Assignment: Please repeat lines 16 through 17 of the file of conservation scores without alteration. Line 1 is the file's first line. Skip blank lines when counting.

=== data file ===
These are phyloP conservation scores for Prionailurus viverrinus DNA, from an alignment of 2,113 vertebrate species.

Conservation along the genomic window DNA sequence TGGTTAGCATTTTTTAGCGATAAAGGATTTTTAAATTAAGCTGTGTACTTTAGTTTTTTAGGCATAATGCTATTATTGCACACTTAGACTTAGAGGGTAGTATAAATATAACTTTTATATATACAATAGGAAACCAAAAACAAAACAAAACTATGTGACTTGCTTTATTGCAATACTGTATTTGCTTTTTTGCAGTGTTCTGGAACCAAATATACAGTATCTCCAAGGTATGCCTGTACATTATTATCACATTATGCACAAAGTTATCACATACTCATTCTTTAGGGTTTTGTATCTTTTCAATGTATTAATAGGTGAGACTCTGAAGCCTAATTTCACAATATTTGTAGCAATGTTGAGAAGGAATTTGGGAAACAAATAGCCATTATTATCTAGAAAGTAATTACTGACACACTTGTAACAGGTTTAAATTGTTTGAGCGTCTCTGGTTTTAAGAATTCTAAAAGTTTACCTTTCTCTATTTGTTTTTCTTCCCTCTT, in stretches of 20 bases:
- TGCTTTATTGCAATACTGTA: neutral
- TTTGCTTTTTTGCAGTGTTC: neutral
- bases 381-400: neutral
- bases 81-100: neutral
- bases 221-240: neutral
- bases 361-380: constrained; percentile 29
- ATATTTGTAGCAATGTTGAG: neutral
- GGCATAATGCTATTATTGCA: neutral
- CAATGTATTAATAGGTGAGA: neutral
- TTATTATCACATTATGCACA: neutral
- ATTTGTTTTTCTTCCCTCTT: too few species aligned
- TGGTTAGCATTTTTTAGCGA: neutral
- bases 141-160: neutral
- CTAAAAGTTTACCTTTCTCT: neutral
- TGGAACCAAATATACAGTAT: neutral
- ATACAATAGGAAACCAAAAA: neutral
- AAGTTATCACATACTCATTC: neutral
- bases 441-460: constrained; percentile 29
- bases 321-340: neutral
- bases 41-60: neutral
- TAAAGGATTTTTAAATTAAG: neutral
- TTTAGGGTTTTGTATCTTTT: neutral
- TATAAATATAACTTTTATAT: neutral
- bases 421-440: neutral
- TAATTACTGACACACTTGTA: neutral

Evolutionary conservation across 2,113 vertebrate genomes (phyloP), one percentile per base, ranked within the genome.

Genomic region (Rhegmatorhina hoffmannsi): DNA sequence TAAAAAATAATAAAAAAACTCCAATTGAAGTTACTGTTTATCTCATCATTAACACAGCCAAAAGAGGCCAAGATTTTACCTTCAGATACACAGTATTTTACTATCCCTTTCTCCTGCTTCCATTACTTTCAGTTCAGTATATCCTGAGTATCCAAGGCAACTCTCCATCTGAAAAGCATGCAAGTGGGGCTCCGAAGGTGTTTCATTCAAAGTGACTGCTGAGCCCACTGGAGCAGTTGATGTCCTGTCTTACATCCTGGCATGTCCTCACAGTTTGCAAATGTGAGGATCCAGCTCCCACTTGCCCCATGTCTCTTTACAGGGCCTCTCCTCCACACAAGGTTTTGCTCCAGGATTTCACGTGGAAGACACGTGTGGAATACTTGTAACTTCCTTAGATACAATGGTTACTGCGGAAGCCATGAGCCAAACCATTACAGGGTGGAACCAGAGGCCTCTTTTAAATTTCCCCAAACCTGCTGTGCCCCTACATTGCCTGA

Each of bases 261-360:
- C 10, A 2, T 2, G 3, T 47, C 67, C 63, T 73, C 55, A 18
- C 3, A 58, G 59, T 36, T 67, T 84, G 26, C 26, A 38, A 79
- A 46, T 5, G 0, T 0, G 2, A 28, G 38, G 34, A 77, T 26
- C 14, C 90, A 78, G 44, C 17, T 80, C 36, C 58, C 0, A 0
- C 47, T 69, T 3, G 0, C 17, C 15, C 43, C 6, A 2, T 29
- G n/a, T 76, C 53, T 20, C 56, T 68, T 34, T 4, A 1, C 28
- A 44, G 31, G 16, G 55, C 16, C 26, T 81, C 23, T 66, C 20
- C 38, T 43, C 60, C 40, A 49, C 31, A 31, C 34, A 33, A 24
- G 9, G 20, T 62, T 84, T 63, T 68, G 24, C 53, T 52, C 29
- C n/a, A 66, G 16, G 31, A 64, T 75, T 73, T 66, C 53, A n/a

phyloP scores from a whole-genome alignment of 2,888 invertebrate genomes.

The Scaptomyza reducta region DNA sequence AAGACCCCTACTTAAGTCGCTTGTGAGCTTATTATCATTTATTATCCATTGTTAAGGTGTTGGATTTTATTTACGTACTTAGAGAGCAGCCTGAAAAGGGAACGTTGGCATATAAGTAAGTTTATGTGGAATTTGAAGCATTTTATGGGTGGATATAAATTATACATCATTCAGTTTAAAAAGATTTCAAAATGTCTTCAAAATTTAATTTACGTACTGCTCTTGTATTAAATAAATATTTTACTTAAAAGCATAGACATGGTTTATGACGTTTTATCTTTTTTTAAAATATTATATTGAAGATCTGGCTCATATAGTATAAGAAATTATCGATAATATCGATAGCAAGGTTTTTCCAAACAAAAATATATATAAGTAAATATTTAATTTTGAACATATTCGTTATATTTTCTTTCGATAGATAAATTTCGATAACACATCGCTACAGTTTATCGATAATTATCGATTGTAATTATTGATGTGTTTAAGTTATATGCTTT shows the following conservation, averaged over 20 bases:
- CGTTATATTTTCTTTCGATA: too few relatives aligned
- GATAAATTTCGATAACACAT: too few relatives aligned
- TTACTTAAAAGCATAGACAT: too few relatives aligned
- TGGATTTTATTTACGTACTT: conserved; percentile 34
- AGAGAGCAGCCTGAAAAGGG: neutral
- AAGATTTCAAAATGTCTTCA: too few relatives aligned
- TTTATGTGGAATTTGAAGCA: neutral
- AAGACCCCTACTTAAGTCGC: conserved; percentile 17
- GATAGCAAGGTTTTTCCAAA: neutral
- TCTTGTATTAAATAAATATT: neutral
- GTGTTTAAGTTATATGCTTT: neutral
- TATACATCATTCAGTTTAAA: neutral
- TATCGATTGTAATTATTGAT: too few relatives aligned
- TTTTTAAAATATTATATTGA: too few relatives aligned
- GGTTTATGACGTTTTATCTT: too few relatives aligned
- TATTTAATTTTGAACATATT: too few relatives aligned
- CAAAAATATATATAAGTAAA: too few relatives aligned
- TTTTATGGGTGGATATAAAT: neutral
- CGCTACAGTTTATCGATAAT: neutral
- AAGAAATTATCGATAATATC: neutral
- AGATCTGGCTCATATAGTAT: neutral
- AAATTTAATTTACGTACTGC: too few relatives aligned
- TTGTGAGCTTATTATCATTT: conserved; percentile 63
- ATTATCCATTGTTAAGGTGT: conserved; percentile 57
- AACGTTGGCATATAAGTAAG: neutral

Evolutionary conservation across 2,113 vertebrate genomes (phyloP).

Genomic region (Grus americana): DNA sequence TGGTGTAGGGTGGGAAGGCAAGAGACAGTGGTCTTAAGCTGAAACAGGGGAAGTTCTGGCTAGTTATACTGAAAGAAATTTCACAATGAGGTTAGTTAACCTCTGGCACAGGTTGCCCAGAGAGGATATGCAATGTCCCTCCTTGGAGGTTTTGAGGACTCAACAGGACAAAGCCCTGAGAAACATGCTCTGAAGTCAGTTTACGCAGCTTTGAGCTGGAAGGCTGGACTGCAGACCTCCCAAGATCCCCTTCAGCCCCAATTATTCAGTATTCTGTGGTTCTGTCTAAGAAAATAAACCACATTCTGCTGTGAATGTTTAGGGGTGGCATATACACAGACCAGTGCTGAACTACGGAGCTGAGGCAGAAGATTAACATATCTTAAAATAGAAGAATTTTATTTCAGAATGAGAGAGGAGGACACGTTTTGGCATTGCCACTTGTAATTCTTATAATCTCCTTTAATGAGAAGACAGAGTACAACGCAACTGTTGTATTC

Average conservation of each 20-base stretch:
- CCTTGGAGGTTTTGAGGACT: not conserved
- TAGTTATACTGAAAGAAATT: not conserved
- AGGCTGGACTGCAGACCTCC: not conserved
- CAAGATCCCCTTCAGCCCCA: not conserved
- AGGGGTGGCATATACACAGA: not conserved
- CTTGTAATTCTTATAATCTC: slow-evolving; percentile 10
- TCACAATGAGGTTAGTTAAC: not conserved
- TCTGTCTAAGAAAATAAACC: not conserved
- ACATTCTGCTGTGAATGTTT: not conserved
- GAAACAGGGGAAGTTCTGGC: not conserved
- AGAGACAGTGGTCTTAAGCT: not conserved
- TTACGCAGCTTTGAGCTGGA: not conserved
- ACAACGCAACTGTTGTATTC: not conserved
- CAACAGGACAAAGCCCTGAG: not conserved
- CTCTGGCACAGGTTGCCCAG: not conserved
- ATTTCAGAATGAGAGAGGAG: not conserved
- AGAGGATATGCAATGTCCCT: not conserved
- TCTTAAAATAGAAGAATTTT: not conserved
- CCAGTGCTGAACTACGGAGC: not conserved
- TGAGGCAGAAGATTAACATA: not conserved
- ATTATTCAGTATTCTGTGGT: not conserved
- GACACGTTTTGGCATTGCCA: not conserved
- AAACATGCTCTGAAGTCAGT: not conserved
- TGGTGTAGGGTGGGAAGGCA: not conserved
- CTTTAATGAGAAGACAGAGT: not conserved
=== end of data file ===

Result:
- CTAAAAGTTTACCTTTCTCT: neutral
- TGGAACCAAATATACAGTAT: neutral